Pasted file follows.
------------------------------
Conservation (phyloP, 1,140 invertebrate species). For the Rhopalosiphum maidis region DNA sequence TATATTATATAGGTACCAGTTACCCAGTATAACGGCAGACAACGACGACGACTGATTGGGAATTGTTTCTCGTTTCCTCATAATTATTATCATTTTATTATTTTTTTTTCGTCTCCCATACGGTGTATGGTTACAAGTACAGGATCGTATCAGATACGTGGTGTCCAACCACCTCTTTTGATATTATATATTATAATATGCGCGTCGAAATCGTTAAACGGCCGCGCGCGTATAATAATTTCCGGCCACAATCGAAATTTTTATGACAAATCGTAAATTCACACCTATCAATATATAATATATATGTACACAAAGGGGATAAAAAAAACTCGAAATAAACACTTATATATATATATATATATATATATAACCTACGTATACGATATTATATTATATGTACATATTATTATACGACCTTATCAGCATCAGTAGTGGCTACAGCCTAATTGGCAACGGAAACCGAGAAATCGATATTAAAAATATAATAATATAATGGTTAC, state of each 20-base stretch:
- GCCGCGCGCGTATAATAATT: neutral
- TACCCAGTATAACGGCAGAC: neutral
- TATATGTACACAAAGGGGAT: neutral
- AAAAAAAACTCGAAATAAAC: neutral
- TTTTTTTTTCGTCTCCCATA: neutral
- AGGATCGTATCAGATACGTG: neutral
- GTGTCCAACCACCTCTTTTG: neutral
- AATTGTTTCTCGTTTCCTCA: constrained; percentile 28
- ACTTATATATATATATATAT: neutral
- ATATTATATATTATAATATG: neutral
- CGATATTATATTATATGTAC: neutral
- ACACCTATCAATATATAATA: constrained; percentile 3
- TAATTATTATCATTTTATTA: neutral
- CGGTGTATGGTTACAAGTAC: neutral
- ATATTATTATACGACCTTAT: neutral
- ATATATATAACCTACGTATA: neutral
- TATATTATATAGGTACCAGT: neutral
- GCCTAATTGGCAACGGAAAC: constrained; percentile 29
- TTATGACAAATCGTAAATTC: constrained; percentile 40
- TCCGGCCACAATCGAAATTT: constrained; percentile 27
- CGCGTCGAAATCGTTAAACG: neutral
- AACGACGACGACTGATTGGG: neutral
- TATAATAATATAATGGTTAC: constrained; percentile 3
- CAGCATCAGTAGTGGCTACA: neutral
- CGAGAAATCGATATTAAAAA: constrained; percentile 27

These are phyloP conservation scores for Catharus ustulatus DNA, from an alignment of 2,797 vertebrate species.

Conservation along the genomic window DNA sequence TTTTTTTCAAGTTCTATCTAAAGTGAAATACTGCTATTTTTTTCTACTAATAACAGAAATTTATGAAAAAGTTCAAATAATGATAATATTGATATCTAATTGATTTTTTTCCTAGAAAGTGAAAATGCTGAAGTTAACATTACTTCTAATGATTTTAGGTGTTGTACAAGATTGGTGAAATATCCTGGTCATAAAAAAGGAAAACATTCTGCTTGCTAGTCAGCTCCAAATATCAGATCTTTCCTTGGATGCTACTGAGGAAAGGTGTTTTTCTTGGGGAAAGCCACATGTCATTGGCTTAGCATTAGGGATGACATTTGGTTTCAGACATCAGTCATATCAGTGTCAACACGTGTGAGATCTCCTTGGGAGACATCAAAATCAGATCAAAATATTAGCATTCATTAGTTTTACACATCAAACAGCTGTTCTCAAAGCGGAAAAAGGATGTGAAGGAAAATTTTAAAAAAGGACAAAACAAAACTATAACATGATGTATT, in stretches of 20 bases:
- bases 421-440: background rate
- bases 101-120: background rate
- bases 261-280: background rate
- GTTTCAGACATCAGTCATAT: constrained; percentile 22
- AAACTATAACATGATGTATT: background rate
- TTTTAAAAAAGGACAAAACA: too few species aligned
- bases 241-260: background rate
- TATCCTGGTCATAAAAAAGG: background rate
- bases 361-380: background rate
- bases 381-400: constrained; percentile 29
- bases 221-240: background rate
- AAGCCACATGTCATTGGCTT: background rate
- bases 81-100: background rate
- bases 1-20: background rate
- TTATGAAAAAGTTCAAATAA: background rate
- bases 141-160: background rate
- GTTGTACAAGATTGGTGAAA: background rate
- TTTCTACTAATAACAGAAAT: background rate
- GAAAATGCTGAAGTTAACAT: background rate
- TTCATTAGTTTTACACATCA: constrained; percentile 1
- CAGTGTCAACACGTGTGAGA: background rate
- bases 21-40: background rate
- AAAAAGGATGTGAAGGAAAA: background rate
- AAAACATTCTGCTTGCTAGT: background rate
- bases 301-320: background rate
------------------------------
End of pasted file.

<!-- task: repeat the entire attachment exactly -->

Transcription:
Conservation (phyloP, 1,140 invertebrate species). For the Rhopalosiphum maidis region DNA sequence TATATTATATAGGTACCAGTTACCCAGTATAACGGCAGACAACGACGACGACTGATTGGGAATTGTTTCTCGTTTCCTCATAATTATTATCATTTTATTATTTTTTTTTCGTCTCCCATACGGTGTATGGTTACAAGTACAGGATCGTATCAGATACGTGGTGTCCAACCACCTCTTTTGATATTATATATTATAATATGCGCGTCGAAATCGTTAAACGGCCGCGCGCGTATAATAATTTCCGGCCACAATCGAAATTTTTATGACAAATCGTAAATTCACACCTATCAATATATAATATATATGTACACAAAGGGGATAAAAAAAACTCGAAATAAACACTTATATATATATATATATATATATATAACCTACGTATACGATATTATATTATATGTACATATTATTATACGACCTTATCAGCATCAGTAGTGGCTACAGCCTAATTGGCAACGGAAACCGAGAAATCGATATTAAAAATATAATAATATAATGGTTAC, state of each 20-base stretch:
- GCCGCGCGCGTATAATAATT: neutral
- TACCCAGTATAACGGCAGAC: neutral
- TATATGTACACAAAGGGGAT: neutral
- AAAAAAAACTCGAAATAAAC: neutral
- TTTTTTTTTCGTCTCCCATA: neutral
- AGGATCGTATCAGATACGTG: neutral
- GTGTCCAACCACCTCTTTTG: neutral
- AATTGTTTCTCGTTTCCTCA: constrained; percentile 28
- ACTTATATATATATATATAT: neutral
- ATATTATATATTATAATATG: neutral
- CGATATTATATTATATGTAC: neutral
- ACACCTATCAATATATAATA: constrained; percentile 3
- TAATTATTATCATTTTATTA: neutral
- CGGTGTATGGTTACAAGTAC: neutral
- ATATTATTATACGACCTTAT: neutral
- ATATATATAACCTACGTATA: neutral
- TATATTATATAGGTACCAGT: neutral
- GCCTAATTGGCAACGGAAAC: constrained; percentile 29
- TTATGACAAATCGTAAATTC: constrained; percentile 40
- TCCGGCCACAATCGAAATTT: constrained; percentile 27
- CGCGTCGAAATCGTTAAACG: neutral
- AACGACGACGACTGATTGGG: neutral
- TATAATAATATAATGGTTAC: constrained; percentile 3
- CAGCATCAGTAGTGGCTACA: neutral
- CGAGAAATCGATATTAAAAA: constrained; percentile 27

These are phyloP conservation scores for Catharus ustulatus DNA, from an alignment of 2,797 vertebrate species.

Conservation along the genomic window DNA sequence TTTTTTTCAAGTTCTATCTAAAGTGAAATACTGCTATTTTTTTCTACTAATAACAGAAATTTATGAAAAAGTTCAAATAATGATAATATTGATATCTAATTGATTTTTTTCCTAGAAAGTGAAAATGCTGAAGTTAACATTACTTCTAATGATTTTAGGTGTTGTACAAGATTGGTGAAATATCCTGGTCATAAAAAAGGAAAACATTCTGCTTGCTAGTCAGCTCCAAATATCAGATCTTTCCTTGGATGCTACTGAGGAAAGGTGTTTTTCTTGGGGAAAGCCACATGTCATTGGCTTAGCATTAGGGATGACATTTGGTTTCAGACATCAGTCATATCAGTGTCAACACGTGTGAGATCTCCTTGGGAGACATCAAAATCAGATCAAAATATTAGCATTCATTAGTTTTACACATCAAACAGCTGTTCTCAAAGCGGAAAAAGGATGTGAAGGAAAATTTTAAAAAAGGACAAAACAAAACTATAACATGATGTATT, in stretches of 20 bases:
- bases 421-440: background rate
- bases 101-120: background rate
- bases 261-280: background rate
- GTTTCAGACATCAGTCATAT: constrained; percentile 22
- AAACTATAACATGATGTATT: background rate
- TTTTAAAAAAGGACAAAACA: too few species aligned
- bases 241-260: background rate
- TATCCTGGTCATAAAAAAGG: background rate
- bases 361-380: background rate
- bases 381-400: constrained; percentile 29
- bases 221-240: background rate
- AAGCCACATGTCATTGGCTT: background rate
- bases 81-100: background rate
- bases 1-20: background rate
- TTATGAAAAAGTTCAAATAA: background rate
- bases 141-160: background rate
- GTTGTACAAGATTGGTGAAA: background rate
- TTTCTACTAATAACAGAAAT: background rate
- GAAAATGCTGAAGTTAACAT: background rate
- TTCATTAGTTTTACACATCA: constrained; percentile 1
- CAGTGTCAACACGTGTGAGA: background rate
- bases 21-40: background rate
- AAAAAGGATGTGAAGGAAAA: background rate
- AAAACATTCTGCTTGCTAGT: background rate
- bases 301-320: background rate